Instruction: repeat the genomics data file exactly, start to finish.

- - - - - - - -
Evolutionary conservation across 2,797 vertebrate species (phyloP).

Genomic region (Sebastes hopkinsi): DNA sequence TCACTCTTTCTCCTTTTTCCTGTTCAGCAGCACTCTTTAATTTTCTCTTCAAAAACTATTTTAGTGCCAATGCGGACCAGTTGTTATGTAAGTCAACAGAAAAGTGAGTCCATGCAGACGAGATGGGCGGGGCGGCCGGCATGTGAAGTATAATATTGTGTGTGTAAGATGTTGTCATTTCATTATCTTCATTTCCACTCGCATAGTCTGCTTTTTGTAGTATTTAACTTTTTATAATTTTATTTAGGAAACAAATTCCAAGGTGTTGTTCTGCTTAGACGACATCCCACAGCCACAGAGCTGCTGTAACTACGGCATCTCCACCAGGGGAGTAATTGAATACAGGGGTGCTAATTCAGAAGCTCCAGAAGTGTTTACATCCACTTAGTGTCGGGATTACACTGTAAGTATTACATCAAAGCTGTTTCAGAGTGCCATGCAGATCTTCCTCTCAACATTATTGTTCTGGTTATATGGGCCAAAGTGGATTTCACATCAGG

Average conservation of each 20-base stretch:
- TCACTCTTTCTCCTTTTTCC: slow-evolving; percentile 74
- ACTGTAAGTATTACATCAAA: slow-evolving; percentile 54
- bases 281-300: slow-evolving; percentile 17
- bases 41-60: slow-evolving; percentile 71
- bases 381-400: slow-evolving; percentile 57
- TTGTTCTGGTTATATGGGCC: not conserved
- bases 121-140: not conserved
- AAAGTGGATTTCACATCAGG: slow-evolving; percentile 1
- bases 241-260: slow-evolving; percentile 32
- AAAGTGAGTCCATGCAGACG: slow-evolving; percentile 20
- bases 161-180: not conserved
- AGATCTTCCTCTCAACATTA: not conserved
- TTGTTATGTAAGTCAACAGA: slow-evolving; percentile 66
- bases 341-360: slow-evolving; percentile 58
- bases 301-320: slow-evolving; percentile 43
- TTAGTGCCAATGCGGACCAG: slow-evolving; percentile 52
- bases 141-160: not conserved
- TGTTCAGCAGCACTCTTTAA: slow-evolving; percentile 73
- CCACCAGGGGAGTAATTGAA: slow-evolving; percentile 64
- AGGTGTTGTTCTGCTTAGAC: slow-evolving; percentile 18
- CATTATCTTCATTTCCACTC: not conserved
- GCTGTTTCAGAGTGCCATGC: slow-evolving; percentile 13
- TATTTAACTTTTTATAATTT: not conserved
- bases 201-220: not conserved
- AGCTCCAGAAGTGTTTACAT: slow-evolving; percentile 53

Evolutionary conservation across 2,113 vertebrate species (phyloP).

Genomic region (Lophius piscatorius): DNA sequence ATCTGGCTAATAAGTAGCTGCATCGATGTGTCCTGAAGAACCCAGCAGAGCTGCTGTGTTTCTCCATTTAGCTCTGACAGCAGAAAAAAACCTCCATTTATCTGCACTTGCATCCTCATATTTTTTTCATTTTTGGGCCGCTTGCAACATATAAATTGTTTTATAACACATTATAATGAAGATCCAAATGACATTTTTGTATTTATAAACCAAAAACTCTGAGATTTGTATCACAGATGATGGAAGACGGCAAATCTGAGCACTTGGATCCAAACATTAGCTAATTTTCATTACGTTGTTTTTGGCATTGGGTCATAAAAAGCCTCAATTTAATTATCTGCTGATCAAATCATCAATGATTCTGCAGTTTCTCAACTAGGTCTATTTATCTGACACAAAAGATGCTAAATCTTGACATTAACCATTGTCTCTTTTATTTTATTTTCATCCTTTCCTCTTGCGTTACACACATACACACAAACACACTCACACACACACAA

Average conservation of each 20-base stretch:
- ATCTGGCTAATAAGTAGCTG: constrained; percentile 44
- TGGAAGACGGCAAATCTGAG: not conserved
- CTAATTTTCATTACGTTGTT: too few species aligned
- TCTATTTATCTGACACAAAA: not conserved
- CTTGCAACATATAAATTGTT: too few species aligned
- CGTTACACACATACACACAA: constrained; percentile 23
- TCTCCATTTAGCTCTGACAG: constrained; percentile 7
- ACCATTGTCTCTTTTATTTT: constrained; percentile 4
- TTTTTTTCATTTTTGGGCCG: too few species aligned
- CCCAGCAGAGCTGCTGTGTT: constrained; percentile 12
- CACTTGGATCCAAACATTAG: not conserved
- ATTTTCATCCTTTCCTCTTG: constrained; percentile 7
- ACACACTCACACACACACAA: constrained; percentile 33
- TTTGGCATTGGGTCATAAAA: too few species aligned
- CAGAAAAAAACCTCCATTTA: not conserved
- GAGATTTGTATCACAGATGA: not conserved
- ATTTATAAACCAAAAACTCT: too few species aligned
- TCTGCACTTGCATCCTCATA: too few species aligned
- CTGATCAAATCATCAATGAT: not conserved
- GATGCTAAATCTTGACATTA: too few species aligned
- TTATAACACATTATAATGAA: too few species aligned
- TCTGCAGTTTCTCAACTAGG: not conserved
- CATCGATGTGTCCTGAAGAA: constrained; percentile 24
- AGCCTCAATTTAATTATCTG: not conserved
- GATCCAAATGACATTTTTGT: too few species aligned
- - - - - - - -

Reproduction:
Evolutionary conservation across 2,797 vertebrate species (phyloP).

Genomic region (Sebastes hopkinsi): DNA sequence TCACTCTTTCTCCTTTTTCCTGTTCAGCAGCACTCTTTAATTTTCTCTTCAAAAACTATTTTAGTGCCAATGCGGACCAGTTGTTATGTAAGTCAACAGAAAAGTGAGTCCATGCAGACGAGATGGGCGGGGCGGCCGGCATGTGAAGTATAATATTGTGTGTGTAAGATGTTGTCATTTCATTATCTTCATTTCCACTCGCATAGTCTGCTTTTTGTAGTATTTAACTTTTTATAATTTTATTTAGGAAACAAATTCCAAGGTGTTGTTCTGCTTAGACGACATCCCACAGCCACAGAGCTGCTGTAACTACGGCATCTCCACCAGGGGAGTAATTGAATACAGGGGTGCTAATTCAGAAGCTCCAGAAGTGTTTACATCCACTTAGTGTCGGGATTACACTGTAAGTATTACATCAAAGCTGTTTCAGAGTGCCATGCAGATCTTCCTCTCAACATTATTGTTCTGGTTATATGGGCCAAAGTGGATTTCACATCAGG

Average conservation of each 20-base stretch:
- TCACTCTTTCTCCTTTTTCC: slow-evolving; percentile 74
- ACTGTAAGTATTACATCAAA: slow-evolving; percentile 54
- bases 281-300: slow-evolving; percentile 17
- bases 41-60: slow-evolving; percentile 71
- bases 381-400: slow-evolving; percentile 57
- TTGTTCTGGTTATATGGGCC: not conserved
- bases 121-140: not conserved
- AAAGTGGATTTCACATCAGG: slow-evolving; percentile 1
- bases 241-260: slow-evolving; percentile 32
- AAAGTGAGTCCATGCAGACG: slow-evolving; percentile 20
- bases 161-180: not conserved
- AGATCTTCCTCTCAACATTA: not conserved
- TTGTTATGTAAGTCAACAGA: slow-evolving; percentile 66
- bases 341-360: slow-evolving; percentile 58
- bases 301-320: slow-evolving; percentile 43
- TTAGTGCCAATGCGGACCAG: slow-evolving; percentile 52
- bases 141-160: not conserved
- TGTTCAGCAGCACTCTTTAA: slow-evolving; percentile 73
- CCACCAGGGGAGTAATTGAA: slow-evolving; percentile 64
- AGGTGTTGTTCTGCTTAGAC: slow-evolving; percentile 18
- CATTATCTTCATTTCCACTC: not conserved
- GCTGTTTCAGAGTGCCATGC: slow-evolving; percentile 13
- TATTTAACTTTTTATAATTT: not conserved
- bases 201-220: not conserved
- AGCTCCAGAAGTGTTTACAT: slow-evolving; percentile 53

Evolutionary conservation across 2,113 vertebrate species (phyloP).

Genomic region (Lophius piscatorius): DNA sequence ATCTGGCTAATAAGTAGCTGCATCGATGTGTCCTGAAGAACCCAGCAGAGCTGCTGTGTTTCTCCATTTAGCTCTGACAGCAGAAAAAAACCTCCATTTATCTGCACTTGCATCCTCATATTTTTTTCATTTTTGGGCCGCTTGCAACATATAAATTGTTTTATAACACATTATAATGAAGATCCAAATGACATTTTTGTATTTATAAACCAAAAACTCTGAGATTTGTATCACAGATGATGGAAGACGGCAAATCTGAGCACTTGGATCCAAACATTAGCTAATTTTCATTACGTTGTTTTTGGCATTGGGTCATAAAAAGCCTCAATTTAATTATCTGCTGATCAAATCATCAATGATTCTGCAGTTTCTCAACTAGGTCTATTTATCTGACACAAAAGATGCTAAATCTTGACATTAACCATTGTCTCTTTTATTTTATTTTCATCCTTTCCTCTTGCGTTACACACATACACACAAACACACTCACACACACACAA

Average conservation of each 20-base stretch:
- ATCTGGCTAATAAGTAGCTG: constrained; percentile 44
- TGGAAGACGGCAAATCTGAG: not conserved
- CTAATTTTCATTACGTTGTT: too few species aligned
- TCTATTTATCTGACACAAAA: not conserved
- CTTGCAACATATAAATTGTT: too few species aligned
- CGTTACACACATACACACAA: constrained; percentile 23
- TCTCCATTTAGCTCTGACAG: constrained; percentile 7
- ACCATTGTCTCTTTTATTTT: constrained; percentile 4
- TTTTTTTCATTTTTGGGCCG: too few species aligned
- CCCAGCAGAGCTGCTGTGTT: constrained; percentile 12
- CACTTGGATCCAAACATTAG: not conserved
- ATTTTCATCCTTTCCTCTTG: constrained; percentile 7
- ACACACTCACACACACACAA: constrained; percentile 33
- TTTGGCATTGGGTCATAAAA: too few species aligned
- CAGAAAAAAACCTCCATTTA: not conserved
- GAGATTTGTATCACAGATGA: not conserved
- ATTTATAAACCAAAAACTCT: too few species aligned
- TCTGCACTTGCATCCTCATA: too few species aligned
- CTGATCAAATCATCAATGAT: not conserved
- GATGCTAAATCTTGACATTA: too few species aligned
- TTATAACACATTATAATGAA: too few species aligned
- TCTGCAGTTTCTCAACTAGG: not conserved
- CATCGATGTGTCCTGAAGAA: constrained; percentile 24
- AGCCTCAATTTAATTATCTG: not conserved
- GATCCAAATGACATTTTTGT: too few species aligned